In addition, the new Hessian cluster project ELEMENTS, in which Professor Arcones is a principal investigator, will uniquely combine simulations of neutron star fusion, nucleosynthesis calculations with the latest experimental information and observations to investigate the long-standing question: Where and how are heavy elements produced in the universe?

Science paper:
The Astrophysical Journal

See the full article here.


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Technical University of Darmstadt [Technische Universität Darmstadt] (DE) is a research university in the city of Darmstadt, Germany. It was founded in 1877 and received the right to award doctorates in 1899. In 1882, it was the first university in the world to set up a chair in electrical engineering. In 1883, the university founded the first faculty of electrical engineering and introduced the world’s first degree course in electrical engineering. In 2004, it became the first German university to be declared as an autonomous university. TU Darmstadt has assumed a pioneering role in Germany. Computer science, electrical engineering, artificial intelligence, mechatronics, business informatics, political science and many more courses were introduced as scientific disciplines in Germany by Darmstadt faculty.

TU Darmstadt founded the IT-Cluster Rhine-Main-Neckar, the “Silicon Valley of Germany”. The Johannes Gutenberg University Mainz, the Goethe University [Goethe-Universität] Frankfurt(DE) and the Technische Universität Darmstadt together form the Rhine-Main-Universities (RMU). TU Darmstadt is a member of TU9, a network of the most notable German Technische Universitäten (universities of technology) and of the Top Industrial Managers for Europe network, which allows for student exchanges between leading engineering schools.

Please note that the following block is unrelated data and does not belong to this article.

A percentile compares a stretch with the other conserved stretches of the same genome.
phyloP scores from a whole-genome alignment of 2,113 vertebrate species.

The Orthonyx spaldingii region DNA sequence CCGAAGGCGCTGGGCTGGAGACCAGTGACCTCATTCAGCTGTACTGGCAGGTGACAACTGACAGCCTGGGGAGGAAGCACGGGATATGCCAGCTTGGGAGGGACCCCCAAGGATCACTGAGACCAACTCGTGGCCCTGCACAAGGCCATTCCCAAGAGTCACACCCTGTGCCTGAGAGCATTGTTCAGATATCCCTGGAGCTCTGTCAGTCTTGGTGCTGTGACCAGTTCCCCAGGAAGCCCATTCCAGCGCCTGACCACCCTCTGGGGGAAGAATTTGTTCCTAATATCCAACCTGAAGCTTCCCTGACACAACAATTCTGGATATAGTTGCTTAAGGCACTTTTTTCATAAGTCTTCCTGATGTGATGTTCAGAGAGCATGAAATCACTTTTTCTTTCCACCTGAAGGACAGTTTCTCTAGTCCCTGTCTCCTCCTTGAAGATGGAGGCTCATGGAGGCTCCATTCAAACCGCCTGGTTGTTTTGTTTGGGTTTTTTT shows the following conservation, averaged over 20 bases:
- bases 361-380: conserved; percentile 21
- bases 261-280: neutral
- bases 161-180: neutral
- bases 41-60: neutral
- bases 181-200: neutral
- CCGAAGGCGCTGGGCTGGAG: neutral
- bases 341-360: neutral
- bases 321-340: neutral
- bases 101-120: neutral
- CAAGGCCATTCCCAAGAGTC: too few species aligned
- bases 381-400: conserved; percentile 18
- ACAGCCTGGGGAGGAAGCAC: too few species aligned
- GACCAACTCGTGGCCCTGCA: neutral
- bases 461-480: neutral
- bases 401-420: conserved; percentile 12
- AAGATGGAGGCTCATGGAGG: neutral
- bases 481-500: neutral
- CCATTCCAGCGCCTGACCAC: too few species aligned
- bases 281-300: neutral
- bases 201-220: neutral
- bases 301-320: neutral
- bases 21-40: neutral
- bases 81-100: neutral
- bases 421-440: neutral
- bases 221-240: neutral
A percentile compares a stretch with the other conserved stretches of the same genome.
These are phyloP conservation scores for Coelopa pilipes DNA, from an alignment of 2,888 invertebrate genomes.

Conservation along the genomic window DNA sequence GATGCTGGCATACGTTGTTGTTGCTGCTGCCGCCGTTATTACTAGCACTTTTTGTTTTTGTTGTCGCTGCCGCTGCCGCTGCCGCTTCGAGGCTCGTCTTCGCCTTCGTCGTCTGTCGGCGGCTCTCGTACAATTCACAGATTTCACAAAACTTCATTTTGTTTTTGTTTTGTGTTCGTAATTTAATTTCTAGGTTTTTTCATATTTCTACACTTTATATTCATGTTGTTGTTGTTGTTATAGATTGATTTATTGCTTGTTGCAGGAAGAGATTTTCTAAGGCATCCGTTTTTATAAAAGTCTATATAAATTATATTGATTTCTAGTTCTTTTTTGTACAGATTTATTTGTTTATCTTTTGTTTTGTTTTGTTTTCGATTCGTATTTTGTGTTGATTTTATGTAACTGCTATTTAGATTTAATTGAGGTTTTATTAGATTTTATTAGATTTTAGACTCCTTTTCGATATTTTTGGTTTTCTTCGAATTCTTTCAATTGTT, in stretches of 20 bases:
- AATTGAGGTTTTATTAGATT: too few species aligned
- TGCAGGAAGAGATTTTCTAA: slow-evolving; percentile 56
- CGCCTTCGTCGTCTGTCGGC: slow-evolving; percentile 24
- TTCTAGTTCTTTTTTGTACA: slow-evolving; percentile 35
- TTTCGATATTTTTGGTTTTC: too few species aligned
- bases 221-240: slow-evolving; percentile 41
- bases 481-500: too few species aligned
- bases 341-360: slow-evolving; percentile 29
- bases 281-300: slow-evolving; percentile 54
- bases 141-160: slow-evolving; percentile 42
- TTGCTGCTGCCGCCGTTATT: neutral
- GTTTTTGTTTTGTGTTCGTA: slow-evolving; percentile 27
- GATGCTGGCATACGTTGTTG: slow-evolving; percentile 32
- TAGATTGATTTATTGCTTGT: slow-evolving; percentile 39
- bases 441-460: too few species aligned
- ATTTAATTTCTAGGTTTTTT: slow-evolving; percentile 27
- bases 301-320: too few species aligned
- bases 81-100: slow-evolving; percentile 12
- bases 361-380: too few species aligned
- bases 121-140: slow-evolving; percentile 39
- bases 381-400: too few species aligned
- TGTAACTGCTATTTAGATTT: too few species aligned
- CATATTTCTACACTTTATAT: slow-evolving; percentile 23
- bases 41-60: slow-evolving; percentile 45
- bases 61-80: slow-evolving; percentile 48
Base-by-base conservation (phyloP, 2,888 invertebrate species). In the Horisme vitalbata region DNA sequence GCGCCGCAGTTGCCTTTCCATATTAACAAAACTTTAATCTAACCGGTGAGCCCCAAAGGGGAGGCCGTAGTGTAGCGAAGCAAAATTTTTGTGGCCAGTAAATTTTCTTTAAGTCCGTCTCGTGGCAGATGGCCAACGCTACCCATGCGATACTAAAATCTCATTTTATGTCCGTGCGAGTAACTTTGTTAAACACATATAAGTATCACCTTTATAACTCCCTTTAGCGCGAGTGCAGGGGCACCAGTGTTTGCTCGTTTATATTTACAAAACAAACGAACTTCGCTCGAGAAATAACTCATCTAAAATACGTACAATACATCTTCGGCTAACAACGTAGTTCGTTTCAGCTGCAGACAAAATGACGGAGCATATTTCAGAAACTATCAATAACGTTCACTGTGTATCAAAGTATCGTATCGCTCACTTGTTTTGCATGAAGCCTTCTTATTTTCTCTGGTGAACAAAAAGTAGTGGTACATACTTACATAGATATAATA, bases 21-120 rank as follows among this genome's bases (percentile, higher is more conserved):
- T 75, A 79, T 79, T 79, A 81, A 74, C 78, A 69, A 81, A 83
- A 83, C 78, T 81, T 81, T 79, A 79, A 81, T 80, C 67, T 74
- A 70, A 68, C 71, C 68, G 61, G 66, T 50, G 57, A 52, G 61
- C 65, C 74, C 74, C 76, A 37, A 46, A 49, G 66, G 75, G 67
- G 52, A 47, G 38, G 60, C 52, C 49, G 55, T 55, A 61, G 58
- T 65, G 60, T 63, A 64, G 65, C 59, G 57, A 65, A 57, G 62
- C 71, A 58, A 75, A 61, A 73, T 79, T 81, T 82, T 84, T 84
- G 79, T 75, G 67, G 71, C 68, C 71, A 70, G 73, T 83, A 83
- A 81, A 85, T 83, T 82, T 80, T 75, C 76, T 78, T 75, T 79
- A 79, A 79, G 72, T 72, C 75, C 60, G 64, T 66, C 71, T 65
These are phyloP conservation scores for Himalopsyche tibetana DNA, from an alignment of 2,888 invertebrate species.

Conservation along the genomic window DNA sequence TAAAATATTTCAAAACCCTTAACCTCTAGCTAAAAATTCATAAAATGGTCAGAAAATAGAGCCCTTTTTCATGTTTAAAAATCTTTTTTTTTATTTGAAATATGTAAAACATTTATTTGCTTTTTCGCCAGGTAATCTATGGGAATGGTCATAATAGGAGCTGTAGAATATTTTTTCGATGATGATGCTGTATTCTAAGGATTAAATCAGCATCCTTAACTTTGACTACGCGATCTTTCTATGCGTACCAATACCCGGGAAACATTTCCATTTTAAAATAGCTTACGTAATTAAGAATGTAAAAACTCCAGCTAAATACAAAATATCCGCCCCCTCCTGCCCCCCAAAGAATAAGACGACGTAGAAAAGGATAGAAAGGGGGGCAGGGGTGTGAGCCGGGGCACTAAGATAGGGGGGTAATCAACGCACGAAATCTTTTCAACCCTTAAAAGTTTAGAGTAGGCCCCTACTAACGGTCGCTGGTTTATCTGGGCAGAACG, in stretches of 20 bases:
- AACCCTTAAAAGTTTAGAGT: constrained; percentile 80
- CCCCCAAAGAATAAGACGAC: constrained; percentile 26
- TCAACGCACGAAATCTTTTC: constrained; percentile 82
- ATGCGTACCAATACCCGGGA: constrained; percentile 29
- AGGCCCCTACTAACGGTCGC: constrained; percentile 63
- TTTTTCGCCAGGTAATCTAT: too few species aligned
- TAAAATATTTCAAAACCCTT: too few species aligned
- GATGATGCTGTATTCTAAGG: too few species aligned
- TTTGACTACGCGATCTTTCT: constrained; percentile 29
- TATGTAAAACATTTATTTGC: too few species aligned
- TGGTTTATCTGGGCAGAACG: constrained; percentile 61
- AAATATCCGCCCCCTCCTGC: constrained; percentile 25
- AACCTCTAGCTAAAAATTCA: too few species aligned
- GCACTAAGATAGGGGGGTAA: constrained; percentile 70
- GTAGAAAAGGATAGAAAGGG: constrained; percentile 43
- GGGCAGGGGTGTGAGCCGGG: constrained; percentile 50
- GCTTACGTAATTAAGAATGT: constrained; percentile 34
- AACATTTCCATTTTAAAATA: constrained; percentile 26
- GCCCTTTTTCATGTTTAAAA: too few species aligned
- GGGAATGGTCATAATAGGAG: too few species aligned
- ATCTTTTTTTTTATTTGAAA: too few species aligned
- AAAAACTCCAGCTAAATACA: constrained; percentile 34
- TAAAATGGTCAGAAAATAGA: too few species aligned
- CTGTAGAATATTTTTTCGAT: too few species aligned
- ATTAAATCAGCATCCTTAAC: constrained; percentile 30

According to the Förderatlas 2018 of the German Research Foundation, the university received the highest number of competitive grants in the field of computer science from the German Research Foundation. TU Darmstadt together with the German Research Center for Artificial Intelligence were selected as partner of the German “Federal Government’s Artificial Intelligence (AI) Strategy”. TU Darmstadt operates ATHENE, the largest research institute for cybersecurity in Europe.

Graduates of TU Darmstadt include Nobel Prize winners, entrepreneurs, managers, billionaires and politicians. As of September 2019, the university is associated with 4 Nobel laureates and 3 Wolf Prize in Physics laureates. For several years, TU Darmstadt has been one of the universities with the most top managers in the German economy. The university is currently among the top 3. The graduates include Oliver Zipse, Peter Grünberg, Chaim Weizmann and John Tu. Nobel laureate Albert Einstein recommended this university.